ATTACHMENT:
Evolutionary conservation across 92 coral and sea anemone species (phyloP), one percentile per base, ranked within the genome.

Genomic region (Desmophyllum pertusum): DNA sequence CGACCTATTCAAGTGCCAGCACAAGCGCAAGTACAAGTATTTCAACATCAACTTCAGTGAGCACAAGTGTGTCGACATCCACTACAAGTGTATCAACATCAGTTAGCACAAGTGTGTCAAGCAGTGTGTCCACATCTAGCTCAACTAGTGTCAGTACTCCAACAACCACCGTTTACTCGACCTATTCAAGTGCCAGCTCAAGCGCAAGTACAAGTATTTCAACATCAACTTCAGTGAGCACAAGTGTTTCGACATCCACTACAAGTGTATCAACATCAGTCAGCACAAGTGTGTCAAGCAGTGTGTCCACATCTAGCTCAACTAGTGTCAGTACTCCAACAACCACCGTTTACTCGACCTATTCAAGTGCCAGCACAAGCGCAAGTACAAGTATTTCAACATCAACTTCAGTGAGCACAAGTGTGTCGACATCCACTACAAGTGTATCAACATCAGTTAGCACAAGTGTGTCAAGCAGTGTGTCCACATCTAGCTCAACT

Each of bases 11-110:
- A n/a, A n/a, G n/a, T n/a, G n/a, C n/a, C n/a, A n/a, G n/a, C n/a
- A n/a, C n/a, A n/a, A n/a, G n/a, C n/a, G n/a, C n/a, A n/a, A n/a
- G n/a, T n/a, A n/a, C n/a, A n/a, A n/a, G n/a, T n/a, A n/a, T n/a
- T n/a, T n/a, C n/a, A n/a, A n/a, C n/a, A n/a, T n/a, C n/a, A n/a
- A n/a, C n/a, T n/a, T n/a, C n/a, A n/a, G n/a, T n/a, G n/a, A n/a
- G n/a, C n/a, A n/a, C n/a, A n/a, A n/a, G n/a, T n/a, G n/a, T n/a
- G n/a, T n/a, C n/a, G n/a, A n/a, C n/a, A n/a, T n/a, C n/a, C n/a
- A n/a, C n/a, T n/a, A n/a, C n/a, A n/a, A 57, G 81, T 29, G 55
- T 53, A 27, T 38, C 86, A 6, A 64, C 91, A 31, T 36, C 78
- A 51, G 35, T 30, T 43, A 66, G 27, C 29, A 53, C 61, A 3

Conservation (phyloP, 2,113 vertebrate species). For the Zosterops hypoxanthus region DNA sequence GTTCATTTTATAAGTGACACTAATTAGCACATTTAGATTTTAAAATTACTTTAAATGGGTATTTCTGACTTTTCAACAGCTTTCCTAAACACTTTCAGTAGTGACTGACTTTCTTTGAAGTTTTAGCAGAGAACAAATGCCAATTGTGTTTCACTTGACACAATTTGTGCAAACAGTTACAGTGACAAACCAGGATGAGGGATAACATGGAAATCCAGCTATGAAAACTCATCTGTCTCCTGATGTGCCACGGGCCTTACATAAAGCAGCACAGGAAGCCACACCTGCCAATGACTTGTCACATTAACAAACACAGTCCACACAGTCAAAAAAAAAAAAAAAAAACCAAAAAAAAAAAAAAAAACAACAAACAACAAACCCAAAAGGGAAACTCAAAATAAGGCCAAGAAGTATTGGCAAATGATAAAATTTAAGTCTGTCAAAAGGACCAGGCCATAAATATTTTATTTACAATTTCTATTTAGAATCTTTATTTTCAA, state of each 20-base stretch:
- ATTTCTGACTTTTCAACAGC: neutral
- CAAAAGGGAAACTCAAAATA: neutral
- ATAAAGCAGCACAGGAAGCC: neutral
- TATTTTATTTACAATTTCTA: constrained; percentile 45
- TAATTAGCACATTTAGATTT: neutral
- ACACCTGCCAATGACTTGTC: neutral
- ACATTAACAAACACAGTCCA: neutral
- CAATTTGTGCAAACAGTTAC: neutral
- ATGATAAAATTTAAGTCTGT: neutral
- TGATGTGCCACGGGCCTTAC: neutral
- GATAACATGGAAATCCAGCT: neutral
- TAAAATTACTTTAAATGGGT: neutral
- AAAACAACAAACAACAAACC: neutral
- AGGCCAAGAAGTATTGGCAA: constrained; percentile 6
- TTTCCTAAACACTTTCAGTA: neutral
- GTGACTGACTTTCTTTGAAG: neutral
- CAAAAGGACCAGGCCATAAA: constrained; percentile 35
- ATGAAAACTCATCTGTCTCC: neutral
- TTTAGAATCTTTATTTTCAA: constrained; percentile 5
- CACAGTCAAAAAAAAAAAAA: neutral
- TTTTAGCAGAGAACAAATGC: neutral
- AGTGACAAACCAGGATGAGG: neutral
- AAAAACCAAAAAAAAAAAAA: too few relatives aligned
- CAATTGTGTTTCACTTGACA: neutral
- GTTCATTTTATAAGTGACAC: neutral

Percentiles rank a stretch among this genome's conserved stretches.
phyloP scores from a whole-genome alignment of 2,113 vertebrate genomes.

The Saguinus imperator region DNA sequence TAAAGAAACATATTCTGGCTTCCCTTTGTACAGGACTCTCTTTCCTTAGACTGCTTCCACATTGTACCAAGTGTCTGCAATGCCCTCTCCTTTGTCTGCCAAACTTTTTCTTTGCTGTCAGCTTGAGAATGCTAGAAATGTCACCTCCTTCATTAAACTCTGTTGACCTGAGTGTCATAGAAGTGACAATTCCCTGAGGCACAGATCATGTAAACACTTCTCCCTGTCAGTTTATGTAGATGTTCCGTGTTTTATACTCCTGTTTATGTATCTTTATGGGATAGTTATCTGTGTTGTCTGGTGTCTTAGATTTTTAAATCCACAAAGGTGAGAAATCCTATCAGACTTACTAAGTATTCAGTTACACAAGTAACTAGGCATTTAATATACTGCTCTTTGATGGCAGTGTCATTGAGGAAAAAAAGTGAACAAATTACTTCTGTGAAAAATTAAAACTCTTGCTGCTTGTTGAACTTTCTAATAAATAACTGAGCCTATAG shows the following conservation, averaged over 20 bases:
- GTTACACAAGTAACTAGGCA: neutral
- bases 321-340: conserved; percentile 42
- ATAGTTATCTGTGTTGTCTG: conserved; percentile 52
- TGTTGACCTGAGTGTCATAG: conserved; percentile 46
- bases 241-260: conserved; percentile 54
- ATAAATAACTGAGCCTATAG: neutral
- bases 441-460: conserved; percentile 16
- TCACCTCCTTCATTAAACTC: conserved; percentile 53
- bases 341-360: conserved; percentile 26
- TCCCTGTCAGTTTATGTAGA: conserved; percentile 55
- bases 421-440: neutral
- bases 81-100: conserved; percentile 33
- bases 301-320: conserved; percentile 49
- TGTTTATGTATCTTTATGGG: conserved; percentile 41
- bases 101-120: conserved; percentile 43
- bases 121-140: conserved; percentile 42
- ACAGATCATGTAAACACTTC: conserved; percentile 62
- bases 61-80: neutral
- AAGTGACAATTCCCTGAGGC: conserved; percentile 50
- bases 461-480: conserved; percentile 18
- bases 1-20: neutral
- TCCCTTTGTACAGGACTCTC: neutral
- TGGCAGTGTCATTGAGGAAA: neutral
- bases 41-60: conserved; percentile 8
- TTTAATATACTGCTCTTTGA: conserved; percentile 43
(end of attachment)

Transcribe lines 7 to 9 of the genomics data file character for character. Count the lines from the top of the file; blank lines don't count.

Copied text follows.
- T n/a, T n/a, C n/a, A n/a, A n/a, C n/a, A n/a, T n/a, C n/a, A n/a
- A n/a, C n/a, T n/a, T n/a, C n/a, A n/a, G n/a, T n/a, G n/a, A n/a
- G n/a, C n/a, A n/a, C n/a, A n/a, A n/a, G n/a, T n/a, G n/a, T n/a